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|Tragic outcomes to wasted lives|
|Saturday, 07 July 2012 22:06|
SHE was married according to Hindu rites, under the ‘maro’. Hers was an arranged marriage, with the pandit of the two families fixing the match. All the rituals and traditional celebrations and other mores were insisted upon by the groom’s family, and this included dowry and expensive gifts.
She was the only child of her parents and she had never really known love in any real sense. Her father was disappointed that she was not born a boy and his disapproval was a dark thread interweaving every sphere of her existence. Her mother was the type of Hindu wife who was supremely dutiful to her husband, even to the point of shunning her only child as a reflection of her husband’s attitude. Because she was so young when she was married and the birth of her first child was such a difficult one, she had never brought another child to full-term, with miscarriage after miscarriage, almost every year as she tried to fulfill her husband’s craving for a son, she was eventually warned by the doctors to stop trying if she wanted to live.
Gauri (name changed to protect identity) grew up as a child rebuffed by both parents, because her mom saw her as a symbol of her failure to produce sons for her husband. They did not stint her education and she was a college graduate when they fixed her marriage. She was a prime candidate for an arranged wedding to a divorcee with children.
She transited from one luxurious but loveless and subservient existence to another, serving and obedient to her husband and his parents and siblings as she had been to her own parents, with one exception. She was subjected to constant physical abuse by her much older husband and her mother-in-law.
She was conditioned from birth to accept the worst possible treatment and had no concept that she was entitled to any other, until her youngest brother-in-law returned from his studies in the USA.
Although he respected his eldest brother, his years spent in the USA had oriented him to treat women as equals and with respect, and he was appalled at the way his very young, beautiful and intelligent sister-in-law was treated.
In quiet conversations he tried to encourage his family to treat her as a member of the family instead of like an indentured servant; but they brushed his concerns away with scorn.
Bit by bit, as he observed her gentleness with her stepchildren, and her intelligence as she helped them with their homework, his respect soon transformed into love, and his eyes followed her longingly whenever they were in a room together, although he tried his best to hide his feelings.
But for the first time in her life someone was unfailingly kind and courteous to her and, human nature being what it is, she blossomed like a rare flower and gradually began reciprocating his love.
Gauri’s and Suresh’s love was a silent one without communication, because neither would have crossed traditional boundaries.
The day I received her call and went to her home, I was shocked at her appearance. Her right arm had been in a cast, broken by an enraged husband who felt slighted because she asked him to wait as she served her mother-in-law.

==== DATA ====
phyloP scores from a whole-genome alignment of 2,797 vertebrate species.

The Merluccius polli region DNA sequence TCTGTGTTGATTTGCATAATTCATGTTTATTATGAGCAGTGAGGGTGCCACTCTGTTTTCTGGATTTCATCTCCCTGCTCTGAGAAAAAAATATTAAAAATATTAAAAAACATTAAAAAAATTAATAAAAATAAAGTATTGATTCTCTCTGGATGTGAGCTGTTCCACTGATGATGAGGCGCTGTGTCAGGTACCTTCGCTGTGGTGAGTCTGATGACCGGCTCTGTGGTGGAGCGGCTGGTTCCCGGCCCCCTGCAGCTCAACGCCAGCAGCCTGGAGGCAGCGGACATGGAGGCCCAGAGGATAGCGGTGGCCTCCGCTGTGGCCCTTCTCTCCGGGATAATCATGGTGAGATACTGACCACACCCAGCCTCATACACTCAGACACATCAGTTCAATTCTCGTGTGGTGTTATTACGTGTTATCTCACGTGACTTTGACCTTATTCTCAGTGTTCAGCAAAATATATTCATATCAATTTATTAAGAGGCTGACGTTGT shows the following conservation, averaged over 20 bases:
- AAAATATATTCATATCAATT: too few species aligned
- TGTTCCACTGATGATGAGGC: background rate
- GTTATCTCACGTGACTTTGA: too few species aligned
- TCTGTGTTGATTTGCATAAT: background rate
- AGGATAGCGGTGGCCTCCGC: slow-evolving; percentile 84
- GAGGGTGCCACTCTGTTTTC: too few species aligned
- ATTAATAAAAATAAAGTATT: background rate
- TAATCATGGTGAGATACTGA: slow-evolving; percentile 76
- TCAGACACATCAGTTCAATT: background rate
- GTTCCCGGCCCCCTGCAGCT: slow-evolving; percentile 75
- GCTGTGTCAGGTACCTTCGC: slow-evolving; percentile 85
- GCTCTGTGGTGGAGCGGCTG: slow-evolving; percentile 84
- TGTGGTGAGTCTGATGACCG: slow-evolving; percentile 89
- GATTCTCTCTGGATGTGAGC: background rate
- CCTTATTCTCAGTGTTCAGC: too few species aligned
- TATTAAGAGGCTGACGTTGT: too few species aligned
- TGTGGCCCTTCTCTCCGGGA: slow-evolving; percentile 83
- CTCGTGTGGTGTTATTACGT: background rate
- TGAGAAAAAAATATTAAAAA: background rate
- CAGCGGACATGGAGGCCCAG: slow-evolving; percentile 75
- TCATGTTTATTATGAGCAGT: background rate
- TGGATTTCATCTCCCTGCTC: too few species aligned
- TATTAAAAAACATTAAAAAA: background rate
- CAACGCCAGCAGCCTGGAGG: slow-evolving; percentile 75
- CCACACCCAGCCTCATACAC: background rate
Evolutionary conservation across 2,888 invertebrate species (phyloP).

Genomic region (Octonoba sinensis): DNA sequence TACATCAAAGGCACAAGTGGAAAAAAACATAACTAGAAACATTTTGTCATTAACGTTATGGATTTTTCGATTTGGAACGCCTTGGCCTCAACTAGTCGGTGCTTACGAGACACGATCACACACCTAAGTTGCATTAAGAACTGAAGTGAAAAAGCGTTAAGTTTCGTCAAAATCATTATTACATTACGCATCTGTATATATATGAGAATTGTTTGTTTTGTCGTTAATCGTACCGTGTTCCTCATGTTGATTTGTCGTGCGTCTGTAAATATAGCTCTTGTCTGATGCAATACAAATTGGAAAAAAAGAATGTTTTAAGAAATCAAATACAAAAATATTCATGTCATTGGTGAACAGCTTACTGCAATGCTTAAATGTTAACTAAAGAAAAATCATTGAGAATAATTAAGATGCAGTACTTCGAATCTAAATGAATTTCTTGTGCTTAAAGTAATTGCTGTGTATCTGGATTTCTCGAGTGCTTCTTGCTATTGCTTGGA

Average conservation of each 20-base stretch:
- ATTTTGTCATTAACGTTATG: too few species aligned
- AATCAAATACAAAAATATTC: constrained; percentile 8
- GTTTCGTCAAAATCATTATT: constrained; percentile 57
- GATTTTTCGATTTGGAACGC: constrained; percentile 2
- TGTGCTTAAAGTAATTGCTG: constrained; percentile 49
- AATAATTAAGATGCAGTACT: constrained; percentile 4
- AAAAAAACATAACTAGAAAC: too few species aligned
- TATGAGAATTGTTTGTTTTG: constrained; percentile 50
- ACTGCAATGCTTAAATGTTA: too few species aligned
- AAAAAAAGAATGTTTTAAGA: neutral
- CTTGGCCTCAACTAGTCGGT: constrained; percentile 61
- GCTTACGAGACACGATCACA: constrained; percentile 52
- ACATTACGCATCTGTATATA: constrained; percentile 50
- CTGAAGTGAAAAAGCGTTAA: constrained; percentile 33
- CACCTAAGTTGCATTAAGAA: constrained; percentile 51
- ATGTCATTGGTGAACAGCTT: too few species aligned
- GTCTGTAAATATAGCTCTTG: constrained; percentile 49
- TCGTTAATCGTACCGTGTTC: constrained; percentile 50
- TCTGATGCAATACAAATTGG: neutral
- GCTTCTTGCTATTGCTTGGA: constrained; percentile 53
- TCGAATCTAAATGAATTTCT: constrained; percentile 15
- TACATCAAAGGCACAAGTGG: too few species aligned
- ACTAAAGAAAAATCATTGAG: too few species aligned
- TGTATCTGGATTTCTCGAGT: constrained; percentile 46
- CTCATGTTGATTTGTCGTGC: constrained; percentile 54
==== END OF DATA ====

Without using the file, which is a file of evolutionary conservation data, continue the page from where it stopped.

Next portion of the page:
She showed me a bald patch at the top of her head where he had grabbed her hair and dragged her down the stairs, during which ordeal her hair had come out in bloodied clumps and her hand snagged and broken.
Her lips were cut. She lifted her gharara and showed me the black, blue and purple marks where she had been kicked repeatedly. Her husband had been wearing pointed tip shoes at the time. He left her huddled at the bottom of the stairs and slammed out of the house. Her parents-in-law remained unconcerned in their room. The ruckus had not awakened the children.
When Suresh had returned home that evening he was shocked beyond words to see her lying unconscious at the bottom of the stairs, with blood oozing from a badly-cut mouth where her husband had cuffed her.
He took her to an apartment that he had rented prior to moving away from the pain of seeing her unhappiness and the temptation she provided and got a doctor friend to treat her wounds privately.
Then he confronted his brother and parents with a condition – and a threat.
That the brother/husband give her an uncontested divorce in exchange for no charges being laid and that their parents on both sides never again contacted either of them.
They agreed. Today she has another shot at life.
But not every abused woman has a Suresh in her life. Many persons within their social enclave knew of the way she was being treated and none reported it, because none thought it was their business.
Because persons within communities did not think it was their business to report instances of abuse many women and children have suffered violations and even been murdered, when a timely intervention could have saved someone’s life.
Evil can only perpetuate if good people think it is not their business; so unless we return to the era when each of us was our sister’s or brother’s keepers there will be many more Gauris, who would suffer even more tragic outcomes to their wasted lives.
|Last Updated on Saturday, 07 July 2012 22:27|
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